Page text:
In this paper the use of quantitative risk analysis for the purpose of verification of fire safety designs is discussed. Various methods of quantitative risk analysis are presented and their use in the context of fire safety engineering is exemplified. The use of absolute and relative risk criteria is discussed and various problems associated with the two types are taken up. Due to the inadequacies of absolute criteria, the use of relative risk criterion for verification of fire safety is suggested.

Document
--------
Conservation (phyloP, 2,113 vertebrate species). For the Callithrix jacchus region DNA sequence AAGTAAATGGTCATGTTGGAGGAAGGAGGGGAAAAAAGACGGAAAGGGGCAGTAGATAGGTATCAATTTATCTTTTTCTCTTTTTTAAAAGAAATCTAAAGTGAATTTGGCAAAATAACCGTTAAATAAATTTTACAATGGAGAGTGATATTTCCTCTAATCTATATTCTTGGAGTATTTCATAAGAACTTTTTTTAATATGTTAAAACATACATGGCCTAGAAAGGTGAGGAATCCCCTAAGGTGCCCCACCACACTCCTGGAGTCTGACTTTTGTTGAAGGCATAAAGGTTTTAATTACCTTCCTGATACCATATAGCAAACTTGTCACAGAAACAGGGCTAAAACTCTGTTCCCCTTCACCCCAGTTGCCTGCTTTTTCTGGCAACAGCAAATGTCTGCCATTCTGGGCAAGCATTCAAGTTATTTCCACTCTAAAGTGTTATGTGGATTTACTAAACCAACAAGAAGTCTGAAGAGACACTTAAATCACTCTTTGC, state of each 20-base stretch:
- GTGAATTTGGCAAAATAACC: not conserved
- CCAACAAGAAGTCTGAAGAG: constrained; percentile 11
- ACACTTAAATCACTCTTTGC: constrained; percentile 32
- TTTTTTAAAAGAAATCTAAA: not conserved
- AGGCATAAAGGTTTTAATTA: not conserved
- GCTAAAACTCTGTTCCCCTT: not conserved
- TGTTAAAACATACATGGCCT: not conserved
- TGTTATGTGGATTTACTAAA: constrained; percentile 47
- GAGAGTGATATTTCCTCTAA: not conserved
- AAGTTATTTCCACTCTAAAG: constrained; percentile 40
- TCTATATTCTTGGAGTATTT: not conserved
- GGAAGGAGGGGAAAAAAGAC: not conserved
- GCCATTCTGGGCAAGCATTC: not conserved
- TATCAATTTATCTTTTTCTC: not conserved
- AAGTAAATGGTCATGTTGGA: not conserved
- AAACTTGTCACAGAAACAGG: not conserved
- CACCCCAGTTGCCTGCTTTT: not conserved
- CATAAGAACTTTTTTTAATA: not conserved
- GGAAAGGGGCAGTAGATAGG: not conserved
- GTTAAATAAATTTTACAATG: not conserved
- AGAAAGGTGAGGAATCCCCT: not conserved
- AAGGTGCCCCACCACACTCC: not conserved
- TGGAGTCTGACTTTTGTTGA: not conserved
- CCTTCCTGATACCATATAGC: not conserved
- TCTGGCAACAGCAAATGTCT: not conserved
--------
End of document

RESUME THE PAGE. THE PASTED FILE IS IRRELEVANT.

A series of fire wind tunnel experiments using an enclosure model and one or two propane gas burners were conducted for elucidating real scale fire and its plume properties of burning houses under a strong wind. Flame temperature distributions and shapes, plume temperature distributions, etc. were measured in various heat release rates of fire source and approaching wind velocities. The past proposed equations regarding temperature distributions along axes of fires in an unconfined space fire and fires ejected from openings of burning houses could be applied to house fires under winds using corrected length values. And the past studies by regarding plume temperature distributions from one burning house could be applied to two fires under winds using representative length newly defined here. These physical relations between fire and plume properties and wind velocities will be introduced to a city fire prediction model now developed by Building Research Institute.